Dr Robert Thiel (see, I can get his name right) posted an article on “LCG Financial Statements Out”. He then takes a stab at comparing finances of LCG and UCG.
One item he consistently brings up is that UCG spends a lot more on “Home Office” and “feeding the flock” than on “public proclamation”. Actually, there is a good point in the midst of it that I’ve been thinking about in particular lately, but I’m pretty sure it wasn’t the point he was trying to make. However, first let’s recognize a few things:
I know no one that wants to join a video group. Most want to join a church. One of UCG’s intended purposes to begin with was to feed the flock.
UCG is larger, and so it is natural that it would spend more on administration. More on that later.
UCG intentionally chose a form of governance that would prevent one man from easily hijacking the entire organization. However, that same form of governance is necessarily messy, much like worldly democracies and corporate boards take a lot more effort. If competition sets in, then it can become particularly destructive. If done in cooperation, the end is greater consensus.
I would like to know how much of UCG’s overhead is due to giving out retirement payments for ministers and their wives that were abandoned and left to fend for themselves by Tkach. I would like to know how many LCG, PCG, CCG-FF, et al, have taken under their wing.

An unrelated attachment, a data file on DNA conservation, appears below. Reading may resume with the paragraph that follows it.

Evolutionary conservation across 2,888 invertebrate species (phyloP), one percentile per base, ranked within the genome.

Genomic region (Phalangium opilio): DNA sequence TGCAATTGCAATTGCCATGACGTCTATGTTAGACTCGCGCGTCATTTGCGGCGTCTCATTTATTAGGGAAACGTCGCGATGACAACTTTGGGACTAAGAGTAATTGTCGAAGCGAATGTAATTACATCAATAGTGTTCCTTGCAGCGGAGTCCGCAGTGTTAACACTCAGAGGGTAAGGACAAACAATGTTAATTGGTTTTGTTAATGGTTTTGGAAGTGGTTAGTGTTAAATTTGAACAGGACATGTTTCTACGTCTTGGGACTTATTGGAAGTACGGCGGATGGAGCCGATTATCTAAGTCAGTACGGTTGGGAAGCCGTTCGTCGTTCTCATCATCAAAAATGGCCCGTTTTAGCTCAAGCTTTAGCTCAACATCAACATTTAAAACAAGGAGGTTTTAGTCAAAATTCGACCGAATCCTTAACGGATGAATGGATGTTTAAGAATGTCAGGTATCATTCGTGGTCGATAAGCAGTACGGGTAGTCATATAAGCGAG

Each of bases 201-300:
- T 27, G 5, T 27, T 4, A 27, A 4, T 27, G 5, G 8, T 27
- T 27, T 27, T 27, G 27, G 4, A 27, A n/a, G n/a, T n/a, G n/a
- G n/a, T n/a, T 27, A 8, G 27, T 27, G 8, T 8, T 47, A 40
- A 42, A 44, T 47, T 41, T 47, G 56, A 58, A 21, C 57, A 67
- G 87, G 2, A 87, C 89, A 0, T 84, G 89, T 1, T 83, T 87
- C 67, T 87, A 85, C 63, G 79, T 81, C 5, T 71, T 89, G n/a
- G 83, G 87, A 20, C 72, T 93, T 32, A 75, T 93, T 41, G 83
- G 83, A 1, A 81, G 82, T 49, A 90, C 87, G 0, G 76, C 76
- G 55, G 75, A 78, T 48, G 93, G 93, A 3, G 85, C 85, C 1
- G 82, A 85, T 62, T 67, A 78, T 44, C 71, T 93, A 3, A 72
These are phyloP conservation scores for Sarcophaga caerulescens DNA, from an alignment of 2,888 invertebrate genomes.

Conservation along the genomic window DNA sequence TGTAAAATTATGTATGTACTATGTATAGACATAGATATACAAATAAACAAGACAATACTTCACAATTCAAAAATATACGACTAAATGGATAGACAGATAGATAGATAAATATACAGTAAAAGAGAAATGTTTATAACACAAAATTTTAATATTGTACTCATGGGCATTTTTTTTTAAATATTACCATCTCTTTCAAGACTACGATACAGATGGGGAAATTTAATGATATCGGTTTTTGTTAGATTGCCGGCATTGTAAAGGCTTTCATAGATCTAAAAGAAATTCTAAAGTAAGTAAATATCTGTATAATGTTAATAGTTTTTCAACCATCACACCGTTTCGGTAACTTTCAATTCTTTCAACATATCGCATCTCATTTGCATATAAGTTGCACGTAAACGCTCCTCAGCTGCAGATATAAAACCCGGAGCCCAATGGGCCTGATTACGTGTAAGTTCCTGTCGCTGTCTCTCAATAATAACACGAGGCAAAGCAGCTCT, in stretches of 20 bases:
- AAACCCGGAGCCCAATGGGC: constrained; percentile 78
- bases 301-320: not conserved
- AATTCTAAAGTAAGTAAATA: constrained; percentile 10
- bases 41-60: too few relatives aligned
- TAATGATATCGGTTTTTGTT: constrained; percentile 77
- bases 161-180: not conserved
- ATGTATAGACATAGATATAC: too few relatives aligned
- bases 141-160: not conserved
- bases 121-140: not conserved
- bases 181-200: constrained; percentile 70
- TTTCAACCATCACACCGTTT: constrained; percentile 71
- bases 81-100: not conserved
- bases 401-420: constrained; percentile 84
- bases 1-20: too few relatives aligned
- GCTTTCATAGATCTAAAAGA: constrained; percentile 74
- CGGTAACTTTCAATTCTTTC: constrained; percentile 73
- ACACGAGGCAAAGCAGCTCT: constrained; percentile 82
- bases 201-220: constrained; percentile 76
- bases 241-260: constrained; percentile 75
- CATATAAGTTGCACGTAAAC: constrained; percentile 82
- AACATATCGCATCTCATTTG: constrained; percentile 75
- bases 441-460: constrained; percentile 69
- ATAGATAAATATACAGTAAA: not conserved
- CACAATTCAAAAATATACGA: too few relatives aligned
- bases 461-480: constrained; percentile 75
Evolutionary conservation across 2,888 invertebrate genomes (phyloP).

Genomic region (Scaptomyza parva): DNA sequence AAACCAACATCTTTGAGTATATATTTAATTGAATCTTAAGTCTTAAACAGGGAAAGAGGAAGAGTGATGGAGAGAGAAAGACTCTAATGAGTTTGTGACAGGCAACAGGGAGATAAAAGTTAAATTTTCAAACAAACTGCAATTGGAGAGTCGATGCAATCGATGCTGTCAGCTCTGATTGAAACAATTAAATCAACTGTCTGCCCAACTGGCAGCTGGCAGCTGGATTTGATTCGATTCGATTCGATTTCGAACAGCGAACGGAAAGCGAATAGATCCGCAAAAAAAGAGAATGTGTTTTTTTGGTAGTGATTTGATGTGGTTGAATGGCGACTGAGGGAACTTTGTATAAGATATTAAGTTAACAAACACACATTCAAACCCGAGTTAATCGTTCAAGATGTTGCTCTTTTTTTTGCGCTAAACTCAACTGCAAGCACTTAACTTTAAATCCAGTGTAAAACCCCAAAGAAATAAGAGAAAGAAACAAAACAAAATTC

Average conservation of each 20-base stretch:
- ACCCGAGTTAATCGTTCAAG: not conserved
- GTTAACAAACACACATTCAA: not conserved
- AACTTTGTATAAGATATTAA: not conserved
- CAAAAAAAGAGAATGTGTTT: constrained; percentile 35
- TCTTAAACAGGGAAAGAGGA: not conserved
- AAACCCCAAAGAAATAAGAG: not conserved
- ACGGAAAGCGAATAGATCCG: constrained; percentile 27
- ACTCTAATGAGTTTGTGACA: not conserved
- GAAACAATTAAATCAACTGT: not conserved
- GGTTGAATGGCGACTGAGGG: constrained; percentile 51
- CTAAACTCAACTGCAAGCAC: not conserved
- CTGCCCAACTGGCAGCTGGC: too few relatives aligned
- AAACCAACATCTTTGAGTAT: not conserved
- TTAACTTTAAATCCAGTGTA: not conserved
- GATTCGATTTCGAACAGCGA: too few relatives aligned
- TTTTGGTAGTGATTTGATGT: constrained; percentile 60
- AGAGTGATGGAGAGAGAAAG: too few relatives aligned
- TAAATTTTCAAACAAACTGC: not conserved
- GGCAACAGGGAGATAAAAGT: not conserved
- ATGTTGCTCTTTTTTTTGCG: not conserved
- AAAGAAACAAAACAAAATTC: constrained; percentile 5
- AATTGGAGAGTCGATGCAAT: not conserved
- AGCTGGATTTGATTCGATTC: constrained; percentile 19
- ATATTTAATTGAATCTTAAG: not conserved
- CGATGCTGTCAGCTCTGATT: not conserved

One thing I would like to know, especially those who want to waste money on more expensive means of spreading the Gospel, if an organization isn’t busy training its own, then how will it grow? A church’s greatest asset is right under its nose, and it appears that some worldly churches have done a better job of recognizing that and of being nurturers of one of the most precious groups of people in God’s sight. How do we expect to raise young people in the truth, preparing the youth in the Church and raising Godly children if we are not evangelizing them? Feeding the flock done right is proclaiming the Gospel! It says something when young people feel that this way of life is worthwhile enough to stick with it once they are grown.
Now, back to governance, and back to Thiel’s unintended point. He does not bring up that UCG spends more on governance because, in part, it is larger. Larger organizations require more money to be spent on governance. Does that mean there is no waste? No, of course not. Does that mean that there couldn’t be improvements? No, of course not.
Having said all of that, though, it begs the question: Is a large corporate church really God’s intent?
I think that there are arguments for both sides. However, as I have pointed out in the past, I don’t see any of the corporate Churches of God being as effective as the Seventh Day Adventists. I don’t see any of the corporate Churches of God being as effective as they are at evangelizing.
One more thing that recent events point out is that they don’t seem to be as prone to bickering and splitting, either.